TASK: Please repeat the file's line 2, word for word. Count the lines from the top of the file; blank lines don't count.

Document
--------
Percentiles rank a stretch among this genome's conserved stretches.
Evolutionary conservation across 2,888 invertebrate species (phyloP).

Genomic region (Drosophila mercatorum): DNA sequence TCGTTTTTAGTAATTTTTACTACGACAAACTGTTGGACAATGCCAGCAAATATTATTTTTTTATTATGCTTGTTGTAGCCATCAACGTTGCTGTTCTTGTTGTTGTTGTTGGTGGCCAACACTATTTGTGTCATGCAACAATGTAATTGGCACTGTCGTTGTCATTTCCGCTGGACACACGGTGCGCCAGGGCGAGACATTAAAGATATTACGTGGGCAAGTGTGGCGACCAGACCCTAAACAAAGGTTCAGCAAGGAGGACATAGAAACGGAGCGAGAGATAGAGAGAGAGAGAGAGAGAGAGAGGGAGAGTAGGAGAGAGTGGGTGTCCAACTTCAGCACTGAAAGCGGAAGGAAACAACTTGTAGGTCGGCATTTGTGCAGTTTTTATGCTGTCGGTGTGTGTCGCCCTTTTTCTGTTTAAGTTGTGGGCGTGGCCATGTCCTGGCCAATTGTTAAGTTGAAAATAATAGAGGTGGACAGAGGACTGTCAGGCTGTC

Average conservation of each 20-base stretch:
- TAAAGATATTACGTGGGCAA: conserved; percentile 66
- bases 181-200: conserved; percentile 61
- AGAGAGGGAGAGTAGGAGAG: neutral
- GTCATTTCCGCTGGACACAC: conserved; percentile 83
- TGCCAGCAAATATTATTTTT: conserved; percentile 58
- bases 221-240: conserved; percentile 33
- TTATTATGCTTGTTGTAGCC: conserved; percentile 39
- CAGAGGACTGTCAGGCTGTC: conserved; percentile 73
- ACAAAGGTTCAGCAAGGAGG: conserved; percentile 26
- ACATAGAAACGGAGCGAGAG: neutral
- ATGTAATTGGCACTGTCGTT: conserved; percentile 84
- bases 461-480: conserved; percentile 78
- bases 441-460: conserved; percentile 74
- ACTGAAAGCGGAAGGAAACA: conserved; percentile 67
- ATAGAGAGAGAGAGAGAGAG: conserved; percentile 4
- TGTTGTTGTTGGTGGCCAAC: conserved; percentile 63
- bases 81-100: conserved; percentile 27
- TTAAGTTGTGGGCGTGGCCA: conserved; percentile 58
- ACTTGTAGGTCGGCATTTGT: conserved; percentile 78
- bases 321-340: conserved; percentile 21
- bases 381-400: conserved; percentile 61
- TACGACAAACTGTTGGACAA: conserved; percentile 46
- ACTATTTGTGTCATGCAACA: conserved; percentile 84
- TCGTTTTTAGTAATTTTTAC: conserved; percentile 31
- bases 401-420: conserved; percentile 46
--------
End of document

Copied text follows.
Evolutionary conservation across 2,888 invertebrate species (phyloP).